The CNMI men’s national tennis team overcame severe cramping by its No. 2 player and some gamesmanship on the part of Vanuatu to win the gold medal in the Northern Marianas Pacific Mini Games 2022 last Saturday at the American Memorial Park.
Robbie Schorr gave Davis Cup veteran Clement Mainguy all he could handle in the first set, but ultimately succumbed to severe cramps at the start of the second and lost, 6-4, 6-0.
The Pacific William Woods University varsity player and coach Jeff Race immediately made a beeline to the medical tent after the match where he was put on an IV drip to recover following a failed search for pickle juice.
In the second singles match, Colin Sinclair took on Aymeric Mara who went down early and often against the ITF Tour veteran and lost faster than you can say
“match point,” 6-0, 6-1.
Luckily by the time Sinclair was putting on the finishing touches on his demolition job of Vanautu’s No. 2 singles player, Schorr was up and about and ready to play in the rubber doubles to decide the men’s gold medal.
Obviously miffed at the haste Vanuatu wanted to proceed to the doubles game, Sinclair and Schorr sent a signal that the latter was fully recovered from his severe cramping and didn’t surrender a single game to Mainguy and Mara in the opening set, 6-0.
Vanuatu regained some of their bearings in the second set and managed to take two games against the CNMI, but the result was inevitable as Sinclair and Schorr won the gold medal with plenty to spare, 6-2.
CNMI national tennis coach Jeff Race was ecstatic after the sport he nurtured the better part of the last 30 years on the islands won the CNMI’s first gold of the Games.
“Our first gold for the CNMI and we’re so happy. The players are so excited to be here and Robbie and Colin coming in here and playing with the support of the crowd and our team was fantastic. For me personally, it’s a lifelong dream to win a gold medal like this at home and happy that we can share this with everybody here in the CNMI.”
The NMSA Hall of Famer also thanked the medical team, led by Dr. Martin Rohringer, for treating Schorr’s severe cramping.
“I was so happy because I was out here with Colin while Robbie was getting treatment and when I went back, Robbie was running back and forth and he was jumping up and down. The medical team did a great job on him. They got him back on his feet, massaged, taped up, and rehydrated. When I went over there and I saw him looking so good I had a ton of confidence in my doubles team and they came through spectacularly.”
Sinclair simply said that he’s happy they won the gold after an exhaustive day on the tennis courts.
“It’s been a long day. We had Robbie on an IV drip before the doubles because he was cramping in his singles match. It was an awesome effort by Robbie to be just out there on the court and for him to play so well. It’s exciting to play in front of the people I grew up with and family and friends it’s really special and they helped us to a victory this day.”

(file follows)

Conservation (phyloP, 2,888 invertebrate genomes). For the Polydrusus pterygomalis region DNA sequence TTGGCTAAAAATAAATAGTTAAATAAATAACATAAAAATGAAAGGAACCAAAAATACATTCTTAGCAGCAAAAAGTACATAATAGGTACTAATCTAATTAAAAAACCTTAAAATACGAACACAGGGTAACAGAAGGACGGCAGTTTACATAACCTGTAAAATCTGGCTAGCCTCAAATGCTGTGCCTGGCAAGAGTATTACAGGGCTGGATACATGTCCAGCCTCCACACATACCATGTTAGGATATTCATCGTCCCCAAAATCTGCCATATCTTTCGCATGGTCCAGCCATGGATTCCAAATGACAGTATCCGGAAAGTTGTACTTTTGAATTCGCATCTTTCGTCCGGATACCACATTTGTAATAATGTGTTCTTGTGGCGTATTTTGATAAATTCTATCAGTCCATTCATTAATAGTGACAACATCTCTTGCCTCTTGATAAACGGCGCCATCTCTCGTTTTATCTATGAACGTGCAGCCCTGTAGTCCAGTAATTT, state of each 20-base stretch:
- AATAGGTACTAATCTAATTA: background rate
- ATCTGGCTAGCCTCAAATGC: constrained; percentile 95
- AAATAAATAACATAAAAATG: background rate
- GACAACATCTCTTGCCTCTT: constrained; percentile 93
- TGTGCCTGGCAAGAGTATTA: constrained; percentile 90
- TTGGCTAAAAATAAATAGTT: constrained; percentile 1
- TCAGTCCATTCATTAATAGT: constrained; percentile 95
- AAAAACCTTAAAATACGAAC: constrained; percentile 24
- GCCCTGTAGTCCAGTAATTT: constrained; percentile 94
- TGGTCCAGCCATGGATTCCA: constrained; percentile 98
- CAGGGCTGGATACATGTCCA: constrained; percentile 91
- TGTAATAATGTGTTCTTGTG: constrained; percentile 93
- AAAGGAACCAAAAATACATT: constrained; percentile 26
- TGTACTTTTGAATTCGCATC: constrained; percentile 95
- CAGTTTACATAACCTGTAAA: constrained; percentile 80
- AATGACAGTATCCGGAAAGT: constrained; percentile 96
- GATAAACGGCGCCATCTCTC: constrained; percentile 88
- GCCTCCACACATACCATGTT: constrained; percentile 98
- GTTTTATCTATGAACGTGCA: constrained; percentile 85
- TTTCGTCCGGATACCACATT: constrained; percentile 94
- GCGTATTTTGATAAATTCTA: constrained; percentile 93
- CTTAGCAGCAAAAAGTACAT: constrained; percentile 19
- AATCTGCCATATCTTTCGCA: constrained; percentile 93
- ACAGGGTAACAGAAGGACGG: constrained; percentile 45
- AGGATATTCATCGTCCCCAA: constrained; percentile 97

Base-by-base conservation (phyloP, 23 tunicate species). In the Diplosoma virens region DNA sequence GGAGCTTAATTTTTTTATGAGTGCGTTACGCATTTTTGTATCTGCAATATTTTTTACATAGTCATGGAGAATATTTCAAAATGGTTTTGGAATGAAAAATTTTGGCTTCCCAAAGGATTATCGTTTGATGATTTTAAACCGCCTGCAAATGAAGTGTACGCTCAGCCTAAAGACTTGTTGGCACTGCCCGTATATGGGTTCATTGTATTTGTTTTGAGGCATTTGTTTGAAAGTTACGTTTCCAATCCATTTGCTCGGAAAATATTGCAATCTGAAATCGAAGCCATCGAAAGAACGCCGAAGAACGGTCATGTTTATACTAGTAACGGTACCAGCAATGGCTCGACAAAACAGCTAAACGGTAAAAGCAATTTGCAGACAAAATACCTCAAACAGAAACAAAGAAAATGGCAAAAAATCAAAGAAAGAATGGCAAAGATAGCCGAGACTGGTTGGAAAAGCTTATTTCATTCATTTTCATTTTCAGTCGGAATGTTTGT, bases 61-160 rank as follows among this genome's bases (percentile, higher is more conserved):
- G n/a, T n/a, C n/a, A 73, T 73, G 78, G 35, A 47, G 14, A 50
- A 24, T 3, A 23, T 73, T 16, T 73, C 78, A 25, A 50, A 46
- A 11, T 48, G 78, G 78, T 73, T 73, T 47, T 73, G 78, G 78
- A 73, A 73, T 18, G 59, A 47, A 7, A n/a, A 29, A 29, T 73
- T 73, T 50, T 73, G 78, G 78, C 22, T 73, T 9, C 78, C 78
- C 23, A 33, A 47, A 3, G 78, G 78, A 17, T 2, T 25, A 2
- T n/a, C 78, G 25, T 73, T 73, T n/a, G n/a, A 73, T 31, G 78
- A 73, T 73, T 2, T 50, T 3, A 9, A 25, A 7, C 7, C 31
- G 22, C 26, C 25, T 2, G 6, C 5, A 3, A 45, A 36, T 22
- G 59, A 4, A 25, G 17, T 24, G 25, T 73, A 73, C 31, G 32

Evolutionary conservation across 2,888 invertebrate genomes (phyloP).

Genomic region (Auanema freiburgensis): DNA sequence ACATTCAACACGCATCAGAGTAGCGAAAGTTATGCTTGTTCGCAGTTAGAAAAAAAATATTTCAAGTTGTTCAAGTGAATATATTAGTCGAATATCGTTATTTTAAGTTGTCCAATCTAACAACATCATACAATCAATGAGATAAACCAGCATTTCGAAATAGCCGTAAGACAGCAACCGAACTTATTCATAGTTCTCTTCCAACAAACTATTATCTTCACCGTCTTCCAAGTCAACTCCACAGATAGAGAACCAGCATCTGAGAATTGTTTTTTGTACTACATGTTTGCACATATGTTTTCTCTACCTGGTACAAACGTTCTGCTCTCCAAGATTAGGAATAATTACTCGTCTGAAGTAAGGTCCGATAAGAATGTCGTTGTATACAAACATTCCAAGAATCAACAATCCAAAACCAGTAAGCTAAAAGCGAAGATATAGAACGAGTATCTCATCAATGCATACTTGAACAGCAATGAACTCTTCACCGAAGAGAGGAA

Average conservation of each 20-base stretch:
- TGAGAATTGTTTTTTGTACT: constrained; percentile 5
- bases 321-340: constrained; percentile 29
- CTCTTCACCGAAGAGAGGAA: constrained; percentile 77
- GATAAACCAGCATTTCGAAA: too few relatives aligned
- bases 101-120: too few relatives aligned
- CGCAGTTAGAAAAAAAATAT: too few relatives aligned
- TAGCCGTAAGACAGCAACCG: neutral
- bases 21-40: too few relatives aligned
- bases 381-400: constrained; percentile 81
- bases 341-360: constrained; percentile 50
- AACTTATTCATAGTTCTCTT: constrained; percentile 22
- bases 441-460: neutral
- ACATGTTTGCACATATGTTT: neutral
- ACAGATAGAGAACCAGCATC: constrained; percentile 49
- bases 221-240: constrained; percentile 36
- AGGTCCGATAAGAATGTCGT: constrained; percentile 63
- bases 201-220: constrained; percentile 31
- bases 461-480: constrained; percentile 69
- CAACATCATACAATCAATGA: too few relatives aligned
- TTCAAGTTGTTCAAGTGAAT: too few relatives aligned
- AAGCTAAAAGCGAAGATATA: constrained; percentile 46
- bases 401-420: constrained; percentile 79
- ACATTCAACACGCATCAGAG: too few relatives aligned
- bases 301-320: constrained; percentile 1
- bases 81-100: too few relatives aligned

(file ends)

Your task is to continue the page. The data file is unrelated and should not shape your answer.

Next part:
On Vanuatu’s gamesmanship in getting the second singles match over as quickly as possible, Sinclair shrugged it off and said it’s all part of the game.
“It’s a little bit strategic. They knew Robbie was obviously cramping in his singles so it’s a strategy to the sport. They wanted to get on with the doubles really quickly but it didn’t work thanks to the medical staff here. I play Davis Cup every year with them. I think Aymaric also was a little tired today because it was a very long day and I’m happy they got the silver.”
For Schorr, there was no way he was going to be subbed out in the do-or-die doubles game.
“To be honest, at the beginning of the second set, I felt a cramp moving from my backhand side to my forehand side and I just didn’t want to make it worse and that’s why I just finished the match and went over there and got treatment. I knew I was coming back though and I knew I’m going to fight back to get into the court and give it my all for everyone,”
Like Race, he also thanked the staff at the medical tent for getting him ready for the deciding doubles match.
“I actually felt great [after the IV drip]. Physio did wonders. They did a lot of stuff and some of the doctors made an IV and I feel great. Shout out to them for making me come back here. I also want to dedicate this gold medal to my family and everyone who showed up, my teammates and coaches at William Woods, just everyone who brought me to this,” he said.
The gold-medal winning CNMI men’s team is also made up Colin Ramsay and Bobby Cruz, who also serves as assistant coach.
In the bronze medal game, Tahiti beat Fiji, 2-0, after Gillian Osmont won over William O’Connell, 6-2, 6-1, and Reynald Taaroa clinched the tie with a 6-3, 6-1 victory over Sebastian Tikaram.
For the women, the CNMI unfortunately missed a podium finish when Isabel Heras and Asia Raulerson narrowly dropped the rubber doubles, 6-3, 7-6 (9), against Ela Vakaukamea and Ana Finau Tamanika of Tonga. After Raulerson lost the first singles against Vakaukamea, 6-2, 3-6, 4-6, Heras forced a deciding doubles with a 6-4, 6-0 triumph over Tamanika.
With tennis awarding medals, the CNMI and PNG find themselves atop the medal count each with one gold each, followed by Fiji and Vanuatu with a silver apiece and Tahiti and Tonga with matching bronzes. Tennis started the singles part of its events yesterday and more medals are expected to be awarded today as va’a, triathlon (Rota), and weightlifting get underway.